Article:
After combatting bottom shame with the release of the lead bop single “Bloom,” Troye Sivan has shared his second album Bloom with the world. The album comes at a time when Sivan’s profile is higher than ever. Later this fall, Sivan will star in the conversion therapy-themed film Boy Erased. While Sivan has plenty of love from queer people of all ages, Bloom aims to help the artist cross over to a larger audience.
Here’s what INTO has to say about the singer’s latest effort.
Troye’s opening track works both as a solid album opener that announces Sivan’s intent on the album, while also being a track about the mythology of queerness. Sivan sings with equal parts nostalgia and palpability about the thrill of discovering queerness — physically and emotionally — at 17. Sivan’s voice soothes but the track also feels like a salve for teen queer longing. The whole Call Me By Your Name-esque aesthetic works and will bring a lot of listeners back to the time they wished an older man showed them what it meant to be gay.
“My My My!”
Sivan has toured and collaborated with Betty Who and it’s hard to listen to “My My My!” without comparing it to some of the electro mood pop queen’s best work. Without getting too high tempo, Sivan sounds as sensual, soft and sweet as Who at her best. This cut sounds like it would easily be at home on Take Me When You Go — which means it’s a quality cut that is equal parts toe-tapping bop and melancholy ecstasy love sonnet.
“The Good Side”
We haven’t all been the best partners to our loved ones, and Sivan’s own shortcomings are the theme of this singy-songy mid-tempo number, which is Imogen Heap meets Telepopmusik via the Renaissance Faire. I know that sounds trippy, but the number is sweet and will eventually play over a scene of someone driving a car with tears in their eyes in a Nancy Meyers movie.
There’s no denying that “Bloom” is THAT bop. Though Sivan has been a recording artist for some time, “Bloom” will be the moment that catapulted Sivan to another level and with good reason. Sivan’s voice has a natural sensual velvety quality that is equal parts soothing and enticing. Nowhere is his coquettish tenor put to better use than here.
This will no doubt find heavy rotation on people’s cry-inducing playlists (we all have them!), but the track sounds like a retread of familiar confessional territory we’ve heard before. Gordi doesn’t add much to the track, which unfortunately feels like too much of a slog sandwiched between the album’s two highlights.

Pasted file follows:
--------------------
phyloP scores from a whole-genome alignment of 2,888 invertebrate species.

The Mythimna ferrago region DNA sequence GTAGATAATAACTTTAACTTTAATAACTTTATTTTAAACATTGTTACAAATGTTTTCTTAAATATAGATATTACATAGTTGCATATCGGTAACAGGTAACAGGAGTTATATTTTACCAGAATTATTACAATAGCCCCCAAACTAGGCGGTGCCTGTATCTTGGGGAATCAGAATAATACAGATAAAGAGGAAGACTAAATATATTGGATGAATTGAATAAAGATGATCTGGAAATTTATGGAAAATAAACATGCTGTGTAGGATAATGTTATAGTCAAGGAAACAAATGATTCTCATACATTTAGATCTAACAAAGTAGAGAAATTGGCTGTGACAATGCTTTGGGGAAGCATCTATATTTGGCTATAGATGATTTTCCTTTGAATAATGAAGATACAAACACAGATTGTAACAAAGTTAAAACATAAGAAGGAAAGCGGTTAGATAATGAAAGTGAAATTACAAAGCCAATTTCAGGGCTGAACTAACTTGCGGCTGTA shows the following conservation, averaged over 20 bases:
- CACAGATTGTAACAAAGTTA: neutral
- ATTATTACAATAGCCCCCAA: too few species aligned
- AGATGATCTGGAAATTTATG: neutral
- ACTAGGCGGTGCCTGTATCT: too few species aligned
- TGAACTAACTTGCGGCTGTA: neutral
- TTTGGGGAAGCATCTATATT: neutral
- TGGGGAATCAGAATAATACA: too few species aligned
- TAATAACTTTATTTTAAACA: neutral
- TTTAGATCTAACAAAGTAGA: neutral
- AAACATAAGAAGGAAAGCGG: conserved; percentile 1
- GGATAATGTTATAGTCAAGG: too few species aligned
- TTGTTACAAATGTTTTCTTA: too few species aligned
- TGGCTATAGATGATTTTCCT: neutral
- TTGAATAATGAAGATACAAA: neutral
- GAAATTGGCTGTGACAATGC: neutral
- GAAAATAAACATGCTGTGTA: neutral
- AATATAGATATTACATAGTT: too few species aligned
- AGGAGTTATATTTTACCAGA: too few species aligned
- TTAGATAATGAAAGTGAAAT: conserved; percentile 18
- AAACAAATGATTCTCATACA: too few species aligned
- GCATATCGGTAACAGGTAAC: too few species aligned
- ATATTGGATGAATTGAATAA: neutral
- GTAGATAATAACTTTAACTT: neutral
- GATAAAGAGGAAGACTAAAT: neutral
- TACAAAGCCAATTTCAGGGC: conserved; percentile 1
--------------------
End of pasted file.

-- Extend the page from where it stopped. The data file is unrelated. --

“Dance to This”
“Dance to This” does the best job so far on the album of using Sivan’s voice as an instrumental element. Funny, given that his track partner is Ariana Grande, whose latest album Sweetener did the same thing for her to great effect. Grande and Sivan’s voices complement each other very well. While Grande is a belter, she reaches level of velvetiness at lower decibels that meshes well with Sivan’s own airy voice. Hearing them both sing together is like snuggling up in a well-blanketed bed, an appropriate setting given that the sexy-time quality of this song is off the charts.
This track is probably the corniest on the album. The song’s central metaphor — “Even the sweetest plum/ Has only got so long” — feels amateur compared to the complex emotional territory the rest of the album plumbs. (See what I did there?) Either way, the track doesn’t feel as authentically emotional as what comes before.
“What a Heavenly Way to Die”
“WAHWTD” is a much smarter track than I thought it would be. This late in an album, I expected the song to become a ballad, but it picks up very early and Sivan’s voice is at its most soothing timbre here. The song isn’t afraid to surprise: it starts slow, builds and eventually reaches an apex at its chorus.
This song opens with some of the album’s most evocative imagery — ”I want to skip stones on your skin, boy/ and drown me in your water” — and is no doubt the album’s sexiest. Some people might take umbrage at the song’s central cigarette metaphor, but it’s less clunky than the earlier “Plum” metaphor and, on an album of sexual frankness, earns the distinction of being the LP’s most sensual cut.
While some songs on the album, like “What a Heavenly Way to Die,” surprise the listener with the roads that it can meander, “Animal” confuses and doesn’t seem to adhere to any discernible structure. It also experiments musically and at times sounds like it could be on the It Follows soundtrack, and I’m not sure if that’s a good or a bad thing. If “Seventeen” works as an album opener, “Animal” disappoints as a closer, but is still higher quality than most other music out there today.
Sivan has a lot of eyes and expectations on him as this album will be the one that should catapult him to a higher level of recognition and respect. He meets the challenge with aplomb (see what I did there?). Bloom surprises with its levels of complexity, sincerity, and maturity. It’s both heartbreaking and sexual, rapturous and cute. It’s an inherently queer album that will both put you in your feels and transport you to new emotions. Sivan’s voice is unobtrusive; it feels made to guide you to and through emotional destinations, rather than be a final destination itself. If there’s a complaint to be had, it’s that the songs often sound a little too similar. Sivan has proved he can make a high-quality album, but it would probably behoove him to vary his sound a bit in the future.